This would be an alarming precedent indeed, were Greinke's "personal issues" specifically linked to pitching for Kansas City as opposed to just pitching in general. The NFL and NBA certainly see their fair share of athletes dogging it or flat-out refusing to play for certain teams -- see Jim Jackson, Vince Carter, or Terrell Owens. We have even seen just-drafted players manipulate their ways out of undesirable situations, as did Kobe Bryant with Charlotte, or more recently Eli Manning with the Chargers. But baseball, for whatever reason, has been relatively free of this sort of problem, which when you think of it is kind of surprising given how long MLB organizations have control over their drafted players compared to franchises in the other major team sports. Perhaps it's because most pro ballplayers have to spend several years in the minors before they surface in The Show, engendering both loyalty to their organization and appreciation for the opportunity to play for any big league team (even the Royals). Greinke, of course, spent a microscopic amount of time in the minors (180 innings).

Of course, there are a multitude of reasons other than "sick of Kansas City" why Zack Greinke might have chosen to give spring training a miss. For the time being, neither Bell nor Baird nor Greinke himself are talking. If word leaks out that the Royals are looking to trade their putative ace, we'll have a lot more to go on. I wouldn't advise the Rockies to start thinking of an offer package, however, because I highly doubt Greinke would like playing in Coors Field any more than he likes playing in front of the Royals' defense.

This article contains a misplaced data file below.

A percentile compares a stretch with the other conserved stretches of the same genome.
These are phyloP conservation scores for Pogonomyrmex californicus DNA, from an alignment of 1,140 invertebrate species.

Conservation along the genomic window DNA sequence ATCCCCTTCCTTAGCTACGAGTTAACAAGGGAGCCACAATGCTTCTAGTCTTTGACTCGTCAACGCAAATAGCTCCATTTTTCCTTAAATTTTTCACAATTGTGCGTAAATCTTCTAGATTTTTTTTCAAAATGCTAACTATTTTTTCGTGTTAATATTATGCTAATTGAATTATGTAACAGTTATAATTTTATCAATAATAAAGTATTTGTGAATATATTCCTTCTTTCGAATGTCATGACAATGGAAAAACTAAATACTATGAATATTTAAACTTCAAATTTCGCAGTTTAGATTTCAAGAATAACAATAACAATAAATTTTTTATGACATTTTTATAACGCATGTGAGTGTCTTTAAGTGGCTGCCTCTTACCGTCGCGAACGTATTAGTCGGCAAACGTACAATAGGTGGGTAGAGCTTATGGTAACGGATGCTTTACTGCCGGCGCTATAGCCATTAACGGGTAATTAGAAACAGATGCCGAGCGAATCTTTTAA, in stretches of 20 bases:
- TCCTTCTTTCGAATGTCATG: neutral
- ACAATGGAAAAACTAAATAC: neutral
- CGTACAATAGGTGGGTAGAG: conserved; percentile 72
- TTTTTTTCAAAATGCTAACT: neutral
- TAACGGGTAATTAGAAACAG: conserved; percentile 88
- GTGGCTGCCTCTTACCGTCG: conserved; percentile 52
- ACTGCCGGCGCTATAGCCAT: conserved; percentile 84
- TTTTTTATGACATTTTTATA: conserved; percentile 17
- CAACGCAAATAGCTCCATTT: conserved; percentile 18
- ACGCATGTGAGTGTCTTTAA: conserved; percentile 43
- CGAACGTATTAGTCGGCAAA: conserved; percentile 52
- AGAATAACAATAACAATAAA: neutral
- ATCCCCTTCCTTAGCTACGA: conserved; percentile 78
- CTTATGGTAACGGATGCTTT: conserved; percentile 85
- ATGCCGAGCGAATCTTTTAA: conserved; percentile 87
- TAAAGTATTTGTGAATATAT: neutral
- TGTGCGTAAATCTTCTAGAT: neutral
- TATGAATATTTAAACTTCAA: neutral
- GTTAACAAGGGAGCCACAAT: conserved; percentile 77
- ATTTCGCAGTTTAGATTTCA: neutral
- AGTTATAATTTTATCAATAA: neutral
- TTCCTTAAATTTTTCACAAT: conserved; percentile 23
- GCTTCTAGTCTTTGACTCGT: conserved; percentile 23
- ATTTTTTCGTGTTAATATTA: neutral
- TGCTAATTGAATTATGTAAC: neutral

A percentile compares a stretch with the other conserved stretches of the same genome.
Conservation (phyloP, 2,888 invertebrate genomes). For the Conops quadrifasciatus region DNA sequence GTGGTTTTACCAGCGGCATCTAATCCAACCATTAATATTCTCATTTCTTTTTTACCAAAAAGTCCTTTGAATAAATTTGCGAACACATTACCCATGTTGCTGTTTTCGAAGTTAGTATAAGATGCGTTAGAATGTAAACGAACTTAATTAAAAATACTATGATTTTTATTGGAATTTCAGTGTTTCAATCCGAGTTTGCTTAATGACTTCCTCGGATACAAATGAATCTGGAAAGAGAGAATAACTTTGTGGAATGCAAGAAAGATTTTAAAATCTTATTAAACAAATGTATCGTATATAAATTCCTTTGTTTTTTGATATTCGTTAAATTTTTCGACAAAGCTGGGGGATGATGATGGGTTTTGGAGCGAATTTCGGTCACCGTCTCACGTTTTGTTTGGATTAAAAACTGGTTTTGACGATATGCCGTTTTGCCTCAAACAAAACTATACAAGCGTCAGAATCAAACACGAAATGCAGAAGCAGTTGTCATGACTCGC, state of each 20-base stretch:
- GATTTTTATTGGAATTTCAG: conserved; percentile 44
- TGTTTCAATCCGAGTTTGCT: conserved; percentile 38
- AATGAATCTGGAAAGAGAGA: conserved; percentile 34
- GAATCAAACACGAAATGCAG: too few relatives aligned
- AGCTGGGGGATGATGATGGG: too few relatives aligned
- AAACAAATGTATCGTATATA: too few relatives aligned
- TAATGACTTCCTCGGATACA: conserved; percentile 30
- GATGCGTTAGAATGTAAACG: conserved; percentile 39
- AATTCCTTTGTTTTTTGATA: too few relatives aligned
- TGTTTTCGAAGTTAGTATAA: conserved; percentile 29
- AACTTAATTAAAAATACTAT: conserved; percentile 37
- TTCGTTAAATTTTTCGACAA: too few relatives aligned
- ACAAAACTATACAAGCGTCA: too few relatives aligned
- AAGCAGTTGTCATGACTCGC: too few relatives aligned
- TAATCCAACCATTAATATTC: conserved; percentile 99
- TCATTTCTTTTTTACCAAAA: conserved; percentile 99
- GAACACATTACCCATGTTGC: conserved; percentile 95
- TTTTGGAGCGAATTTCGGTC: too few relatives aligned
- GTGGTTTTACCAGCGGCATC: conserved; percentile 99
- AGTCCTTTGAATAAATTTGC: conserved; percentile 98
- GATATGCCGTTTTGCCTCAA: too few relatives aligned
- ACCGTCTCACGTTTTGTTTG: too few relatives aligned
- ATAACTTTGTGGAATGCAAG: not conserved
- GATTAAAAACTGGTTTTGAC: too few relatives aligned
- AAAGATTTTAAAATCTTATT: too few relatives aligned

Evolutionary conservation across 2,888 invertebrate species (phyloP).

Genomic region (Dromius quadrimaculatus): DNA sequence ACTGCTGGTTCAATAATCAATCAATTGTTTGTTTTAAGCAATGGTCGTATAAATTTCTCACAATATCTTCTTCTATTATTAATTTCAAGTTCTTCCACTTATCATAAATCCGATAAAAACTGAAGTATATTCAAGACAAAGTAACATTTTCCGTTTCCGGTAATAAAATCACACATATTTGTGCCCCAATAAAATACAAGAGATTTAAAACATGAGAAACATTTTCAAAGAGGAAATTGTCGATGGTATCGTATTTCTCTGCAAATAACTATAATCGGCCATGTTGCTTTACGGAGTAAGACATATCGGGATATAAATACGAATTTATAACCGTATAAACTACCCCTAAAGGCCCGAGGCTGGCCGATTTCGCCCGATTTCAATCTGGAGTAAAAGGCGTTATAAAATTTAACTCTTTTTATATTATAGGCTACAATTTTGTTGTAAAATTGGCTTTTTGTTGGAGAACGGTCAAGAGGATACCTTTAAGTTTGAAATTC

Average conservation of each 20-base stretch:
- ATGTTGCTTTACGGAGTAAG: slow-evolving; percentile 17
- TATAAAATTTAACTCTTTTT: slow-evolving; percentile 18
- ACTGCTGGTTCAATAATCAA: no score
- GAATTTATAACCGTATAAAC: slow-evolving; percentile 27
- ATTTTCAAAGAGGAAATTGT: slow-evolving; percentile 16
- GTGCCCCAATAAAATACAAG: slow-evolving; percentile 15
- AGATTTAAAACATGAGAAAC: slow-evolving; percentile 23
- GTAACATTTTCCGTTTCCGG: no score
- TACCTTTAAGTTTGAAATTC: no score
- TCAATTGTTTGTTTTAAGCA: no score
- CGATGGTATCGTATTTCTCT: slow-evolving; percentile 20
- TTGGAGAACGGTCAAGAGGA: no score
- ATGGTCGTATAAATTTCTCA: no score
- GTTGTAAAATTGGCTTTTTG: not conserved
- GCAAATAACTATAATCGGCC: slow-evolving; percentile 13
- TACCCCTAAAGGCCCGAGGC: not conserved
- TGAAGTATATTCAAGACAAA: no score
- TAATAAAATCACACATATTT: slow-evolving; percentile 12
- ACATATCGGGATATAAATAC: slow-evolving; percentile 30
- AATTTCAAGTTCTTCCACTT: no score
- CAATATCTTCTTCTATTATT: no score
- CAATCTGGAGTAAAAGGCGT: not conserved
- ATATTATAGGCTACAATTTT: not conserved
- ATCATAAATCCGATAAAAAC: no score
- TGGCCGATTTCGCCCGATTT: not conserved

2006-02-28 04:00:53
1.   fuzzycopper
Sounds like he's depressed. He's stuck on a bad team, he's had a rough run at pitching at the major league level the past year-plus, and there's possibly some family/personal matters thrown in there as well (e.g. like Tim Worrell's under-the-radar battle with alcoholism last year for which he went on "personal leave").

Regardless of what it is or isn't, I hope for a speedy and successful return for Zach since it was going to be a long season for KC fans beforehand, and without him, it just got longer.

2006-02-28 08:25:13
2.   Ali Nagib
I'd frankly be surprised if the issue with Zack was simply about the Royals, because if it was, you'd think he would have given a stronger indication of it by now. I know it's not very common for a pre-arbitration player to ask for a trade, but that doesn't mean he couldn't. While publically doing so would decrease his value somewhat, I don't think the effect would be that huge...he's still a very young, very highly prized pitcher who makes next to nothing and will be cheap for a few more seasons. This isn't the NBA where the Raptors couldn't get anything close to equal value for Vinsanity, or even the NFL. There's no salary cap in baseball, and no other significant barriers to trading a player such as Greinke and getting (approximately) equal value. Even if he came out tomorrow and said "I'm never pitching for the Royals again, and I'd rather quit baseball for good than do so," there would still be a team out there willing to make a reasonable deal for him. I mean, if I were the only good player on the Royals, I'd be depressed too. I think the other teams understand that.